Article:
In this case, Katherine Kersten makes a reasonable point.
The California decision vindicates Minnesotans who argue that a constitutional amendment is the only way to safeguard traditional marriage. During the 2006 debate, then-Senate Majority Leader Dean Johnson and OutFront Minnesota both maintained that the amendment was unnecessary, because our state already has a "defense of marriage" act and because the Minnesota Supreme Court rejected same-sex marriage in a 1971 case.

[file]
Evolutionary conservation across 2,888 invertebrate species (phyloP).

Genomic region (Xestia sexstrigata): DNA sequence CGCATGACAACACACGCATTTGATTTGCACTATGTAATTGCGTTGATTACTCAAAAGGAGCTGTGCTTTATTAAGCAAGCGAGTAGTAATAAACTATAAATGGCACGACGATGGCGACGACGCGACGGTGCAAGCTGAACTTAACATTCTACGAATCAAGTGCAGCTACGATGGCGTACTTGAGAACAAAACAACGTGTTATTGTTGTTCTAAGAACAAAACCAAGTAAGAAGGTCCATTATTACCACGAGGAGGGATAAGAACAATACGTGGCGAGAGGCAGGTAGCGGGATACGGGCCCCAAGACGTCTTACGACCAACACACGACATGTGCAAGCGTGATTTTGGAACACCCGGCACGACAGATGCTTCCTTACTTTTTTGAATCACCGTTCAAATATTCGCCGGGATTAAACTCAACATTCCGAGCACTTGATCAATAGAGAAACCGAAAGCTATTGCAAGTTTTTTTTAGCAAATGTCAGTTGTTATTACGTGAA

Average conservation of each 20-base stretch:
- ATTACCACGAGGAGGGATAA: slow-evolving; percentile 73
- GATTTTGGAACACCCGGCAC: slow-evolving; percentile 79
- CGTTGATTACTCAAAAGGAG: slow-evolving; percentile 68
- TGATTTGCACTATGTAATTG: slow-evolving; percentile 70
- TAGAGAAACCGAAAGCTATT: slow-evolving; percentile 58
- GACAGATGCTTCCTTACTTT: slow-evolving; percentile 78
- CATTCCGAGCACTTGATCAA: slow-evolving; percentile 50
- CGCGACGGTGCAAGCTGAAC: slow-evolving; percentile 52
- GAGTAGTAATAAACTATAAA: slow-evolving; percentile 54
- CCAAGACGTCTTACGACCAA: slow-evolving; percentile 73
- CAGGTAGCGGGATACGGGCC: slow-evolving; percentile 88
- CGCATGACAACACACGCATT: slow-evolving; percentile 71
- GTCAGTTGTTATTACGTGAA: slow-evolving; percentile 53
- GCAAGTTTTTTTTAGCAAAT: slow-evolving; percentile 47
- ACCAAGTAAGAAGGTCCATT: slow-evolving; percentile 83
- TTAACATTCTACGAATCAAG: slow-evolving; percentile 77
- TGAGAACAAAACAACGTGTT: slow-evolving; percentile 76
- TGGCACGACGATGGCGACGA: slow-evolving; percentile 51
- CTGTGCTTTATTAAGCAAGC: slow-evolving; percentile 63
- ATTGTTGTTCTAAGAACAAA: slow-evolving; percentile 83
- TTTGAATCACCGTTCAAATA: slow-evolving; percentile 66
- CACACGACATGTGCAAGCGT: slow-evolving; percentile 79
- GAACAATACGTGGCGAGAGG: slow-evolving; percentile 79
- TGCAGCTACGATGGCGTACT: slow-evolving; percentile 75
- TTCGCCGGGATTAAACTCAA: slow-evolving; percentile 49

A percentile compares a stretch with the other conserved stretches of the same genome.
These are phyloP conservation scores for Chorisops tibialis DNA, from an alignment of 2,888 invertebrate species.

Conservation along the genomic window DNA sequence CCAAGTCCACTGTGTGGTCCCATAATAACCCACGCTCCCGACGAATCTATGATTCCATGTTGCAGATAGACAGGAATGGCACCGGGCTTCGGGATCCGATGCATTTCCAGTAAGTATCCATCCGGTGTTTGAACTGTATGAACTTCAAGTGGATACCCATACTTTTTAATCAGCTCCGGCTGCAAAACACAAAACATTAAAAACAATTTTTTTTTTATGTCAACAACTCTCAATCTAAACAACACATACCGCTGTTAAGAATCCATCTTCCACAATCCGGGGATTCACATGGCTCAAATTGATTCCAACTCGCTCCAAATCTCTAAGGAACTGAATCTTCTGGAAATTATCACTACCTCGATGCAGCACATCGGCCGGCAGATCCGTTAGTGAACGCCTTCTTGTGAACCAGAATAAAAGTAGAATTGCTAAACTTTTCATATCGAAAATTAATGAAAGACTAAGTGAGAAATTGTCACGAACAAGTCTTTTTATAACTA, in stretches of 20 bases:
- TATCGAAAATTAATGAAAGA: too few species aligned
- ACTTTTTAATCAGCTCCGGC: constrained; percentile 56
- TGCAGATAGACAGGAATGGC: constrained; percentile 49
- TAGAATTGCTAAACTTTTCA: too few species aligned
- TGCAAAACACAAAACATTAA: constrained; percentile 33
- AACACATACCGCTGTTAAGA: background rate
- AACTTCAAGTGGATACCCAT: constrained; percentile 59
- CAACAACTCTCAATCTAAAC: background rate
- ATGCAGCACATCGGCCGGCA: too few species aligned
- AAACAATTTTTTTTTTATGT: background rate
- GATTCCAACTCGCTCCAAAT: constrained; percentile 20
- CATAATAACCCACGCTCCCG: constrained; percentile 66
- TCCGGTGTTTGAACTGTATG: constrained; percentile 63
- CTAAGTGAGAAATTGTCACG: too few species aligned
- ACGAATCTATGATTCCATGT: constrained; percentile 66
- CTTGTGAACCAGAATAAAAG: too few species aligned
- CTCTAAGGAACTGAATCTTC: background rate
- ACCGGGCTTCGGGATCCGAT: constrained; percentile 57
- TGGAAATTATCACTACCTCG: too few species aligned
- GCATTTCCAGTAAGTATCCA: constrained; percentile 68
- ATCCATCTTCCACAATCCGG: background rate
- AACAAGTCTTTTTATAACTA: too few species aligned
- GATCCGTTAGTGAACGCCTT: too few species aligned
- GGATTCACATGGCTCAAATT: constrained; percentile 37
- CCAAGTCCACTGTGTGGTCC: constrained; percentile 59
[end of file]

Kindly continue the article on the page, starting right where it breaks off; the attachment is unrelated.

This argument used by OutFront Minnesota and Dean Johnson against the Bachmann amendment was a wrong-headed argument. The arguments should have been more direct about why the amendment was wrong. The arguments should have been that marriage laws should be in statute and not in the constitution. When I debated Michele Bachmann on KKMS (Christian radio), the argument that worked the best, was when I talked about how it was wrong to put an unpopular minority up to a popular vote. I pointed out an effort to remove a segregation clause from Alabama's constitution failed in 2004. Soon after, a caller said they were troubled by this aspect of a constitutional amendment, even though the caller was strongly opposed to gays being included in the institution of marriage.